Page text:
Main article: Cost calculations

The number shows the total yearly cost of energy supply divided by the number of households.

The chart shows the these costs both for the current situation (left) and the scenario (right). It also shows the contribution to the costs from the supply of heat, supply of electricity, supply of transport fuels, and the supply of non-energetically used fuels (for example feedstock in the chemical industry, or oil used as lubricant in the transport sector).

The value is in current year's euros. It includes the costs of the primary energy carriers and the costs of all the plants that produce electricity and / or heat. Click here for more information on the cost calculation.

Bio-footprint

Main article: Footprint calculations

The number shows how much arable land you need to grow the biomass used in your scenario expressed in multiples of your region's total arable land area (taken from area data). Biomass includes solid biomass, biofuels (liquid), and biogasses (including green gas).

The graphic shows the necessary arable land for both the current year, and the scenario, by blue pictures of your region. Be aware that 1 blue picture of your region means that you need 1 times the arable land area of your region, not 1 times the total area of your region to grow the biomass.

For more information on the calculation of the bio-footprint click here.

Renewables

Main article: Renewables

The number shows the percentage of final energy consumption that is supplied by renewable sources in the scenario.

The chart shows this percentage both for the current situation and the scenario. The percentage for the current situation is also calculated by the ETM. This percentage may be slightly different from the number in official statistics due to a different definition or due to necessary simplifications in the ETM. The main article renewables provides more information on these differences.

Renewable electricity

Main article: Renewables

The number shows the percentage of final electricity consumption that is renewably produced. The calculation uses the definition as used by the European Commission (Directive 2009/28/EC). Also see the main article for more information.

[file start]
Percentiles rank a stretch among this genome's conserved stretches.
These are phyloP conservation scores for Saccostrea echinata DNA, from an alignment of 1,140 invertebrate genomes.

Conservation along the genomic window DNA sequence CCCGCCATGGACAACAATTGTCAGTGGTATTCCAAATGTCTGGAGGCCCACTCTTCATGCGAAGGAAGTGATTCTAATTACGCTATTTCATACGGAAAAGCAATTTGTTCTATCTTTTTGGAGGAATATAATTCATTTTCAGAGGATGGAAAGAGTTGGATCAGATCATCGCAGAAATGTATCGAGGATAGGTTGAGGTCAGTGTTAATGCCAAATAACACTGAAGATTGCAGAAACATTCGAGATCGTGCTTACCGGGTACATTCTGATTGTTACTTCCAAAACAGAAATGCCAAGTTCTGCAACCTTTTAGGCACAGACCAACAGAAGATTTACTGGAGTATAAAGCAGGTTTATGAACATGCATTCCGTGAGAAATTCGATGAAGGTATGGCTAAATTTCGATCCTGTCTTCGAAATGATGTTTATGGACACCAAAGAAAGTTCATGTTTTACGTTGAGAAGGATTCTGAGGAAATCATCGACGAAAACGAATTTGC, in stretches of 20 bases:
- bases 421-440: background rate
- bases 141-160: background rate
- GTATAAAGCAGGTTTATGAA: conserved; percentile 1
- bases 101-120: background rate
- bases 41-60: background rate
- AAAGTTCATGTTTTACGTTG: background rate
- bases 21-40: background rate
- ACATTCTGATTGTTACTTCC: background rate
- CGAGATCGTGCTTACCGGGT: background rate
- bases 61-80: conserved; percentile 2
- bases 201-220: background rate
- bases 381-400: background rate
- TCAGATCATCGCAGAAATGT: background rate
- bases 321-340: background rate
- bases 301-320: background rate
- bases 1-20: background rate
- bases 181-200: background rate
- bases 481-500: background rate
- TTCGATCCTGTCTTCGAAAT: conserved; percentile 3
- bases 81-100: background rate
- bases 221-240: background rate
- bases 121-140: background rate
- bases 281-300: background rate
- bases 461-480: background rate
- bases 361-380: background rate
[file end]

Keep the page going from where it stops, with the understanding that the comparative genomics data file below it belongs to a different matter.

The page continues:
The chart shows this percentage both for the current situation and the scenario. The percentage for the current situation is also calculated by the ETM. This percentage may be slightly different from the number in official statistics due to a different definition or due to necessary simplifications in the ETM. The main article renewables provides more information on these differences.

Loss of load

Main article: Electricity backup

The loss of load dashboard item shows the probability that electricity production capacity is less than expected demand. The loss of load probability is calculated by comparing the peak electricity demand of a country with the installed capacity. In this calculation, consideration is also given for the variability of volatile electricity production (i.e. Solar PV and wind turbines).

The pop-up shows the peak electricity demand as well as the installed electricity production capacity. The installed capacity is split into reliable and unreliable capacity. Unreliable capacity is that from volatile energy sources which is not available at all times of the day and/or year. To avoid a non-zero loss of load probability it is important that there is sufficient reliable capacity to meet the peak electricity demand, for example by adding gas CCGTs to function as backup for volatile electricity production.